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In this issue:
Still Running at SSRL
Science Today: The Mystery of the Higgs Particle(s) and Unification
Physics Nobel Laureate Melvin Schwartz Dies

SLAC Today

Thursday - August 31, 2006

The microsource x-ray generator, along with the SSRL Automated sample Mounting (SAM) robot. (Click on image to see larger version.)

Still Running at SSRL

The annual shutdown of SPEAR3 brings anything but idleness to SSRL. Having the storage ring switched off gives engineers and scientists time to make upgrades and repairs, keeping the beehive of activity at the lab humming. And just because no x-rays shine down SPEAR3's beamlines, that doesn't mean scientific research comes to a halt.

Of the recent technical achievements at SSRL, perhaps the one that has most enhanced the scientific productivity of the macromolecular crystallography user community is the robotic sample-handling system, in use on all six crystallography beamlines (see SLAC Today story here). But each year, even as those robots remain ready for action around the clock, the annual shutdown leaves researchers with three months of darkened beamlines and, subsequently, idle robots. In 2003, as a means to bridge that gap in the calendar, scientists finally found a way for the robot at Beamline 9-2 to earn its keep during the down time.  Read more...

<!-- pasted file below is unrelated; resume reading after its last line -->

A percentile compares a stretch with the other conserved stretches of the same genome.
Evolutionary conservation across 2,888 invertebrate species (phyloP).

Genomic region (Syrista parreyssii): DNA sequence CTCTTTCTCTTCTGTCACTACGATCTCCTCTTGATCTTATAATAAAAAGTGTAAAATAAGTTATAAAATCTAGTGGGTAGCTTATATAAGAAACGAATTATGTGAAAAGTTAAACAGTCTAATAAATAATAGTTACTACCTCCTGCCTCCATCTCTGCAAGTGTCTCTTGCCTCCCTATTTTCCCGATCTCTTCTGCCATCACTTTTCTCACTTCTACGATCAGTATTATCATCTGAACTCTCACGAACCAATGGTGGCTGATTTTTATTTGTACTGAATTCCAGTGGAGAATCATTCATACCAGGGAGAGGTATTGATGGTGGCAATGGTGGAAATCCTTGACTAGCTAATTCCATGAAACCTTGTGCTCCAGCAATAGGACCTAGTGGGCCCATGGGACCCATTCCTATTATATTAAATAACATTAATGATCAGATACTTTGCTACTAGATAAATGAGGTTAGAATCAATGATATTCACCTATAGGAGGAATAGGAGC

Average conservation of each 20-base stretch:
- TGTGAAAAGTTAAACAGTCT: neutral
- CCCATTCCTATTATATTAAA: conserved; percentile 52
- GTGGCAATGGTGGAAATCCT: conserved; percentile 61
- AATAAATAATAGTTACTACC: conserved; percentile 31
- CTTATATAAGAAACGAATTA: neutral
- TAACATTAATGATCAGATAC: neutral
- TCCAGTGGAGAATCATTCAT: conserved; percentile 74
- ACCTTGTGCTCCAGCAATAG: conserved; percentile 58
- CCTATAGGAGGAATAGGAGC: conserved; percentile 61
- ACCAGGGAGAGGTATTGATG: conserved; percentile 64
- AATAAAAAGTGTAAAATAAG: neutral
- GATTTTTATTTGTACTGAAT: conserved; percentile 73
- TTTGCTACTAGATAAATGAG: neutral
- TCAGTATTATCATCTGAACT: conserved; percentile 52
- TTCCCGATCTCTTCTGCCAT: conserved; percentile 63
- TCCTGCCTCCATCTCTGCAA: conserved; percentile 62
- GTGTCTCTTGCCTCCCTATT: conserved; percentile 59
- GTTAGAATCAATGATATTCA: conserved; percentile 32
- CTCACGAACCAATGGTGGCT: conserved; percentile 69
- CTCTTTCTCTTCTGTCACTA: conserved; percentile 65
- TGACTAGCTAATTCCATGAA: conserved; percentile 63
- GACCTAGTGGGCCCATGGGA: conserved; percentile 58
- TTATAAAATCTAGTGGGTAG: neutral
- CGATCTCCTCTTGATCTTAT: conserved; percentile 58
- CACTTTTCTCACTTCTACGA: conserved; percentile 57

Spare the Air

Tomorrow, Friday, September 1, is a Spare the Air Day in the San Francisco Bay Area. Ground-level ozone air pollution is forecast to exceed 100 AQI (Unhealthy for Sensitive Groups) tomorrow due to clear skies, hot temperatures, a strong temperature inversion trapping pollutants near the ground, and light winds.
More information...

(Daily Column - Science Today)

The Mystery of the Higgs Particle(s) and Unification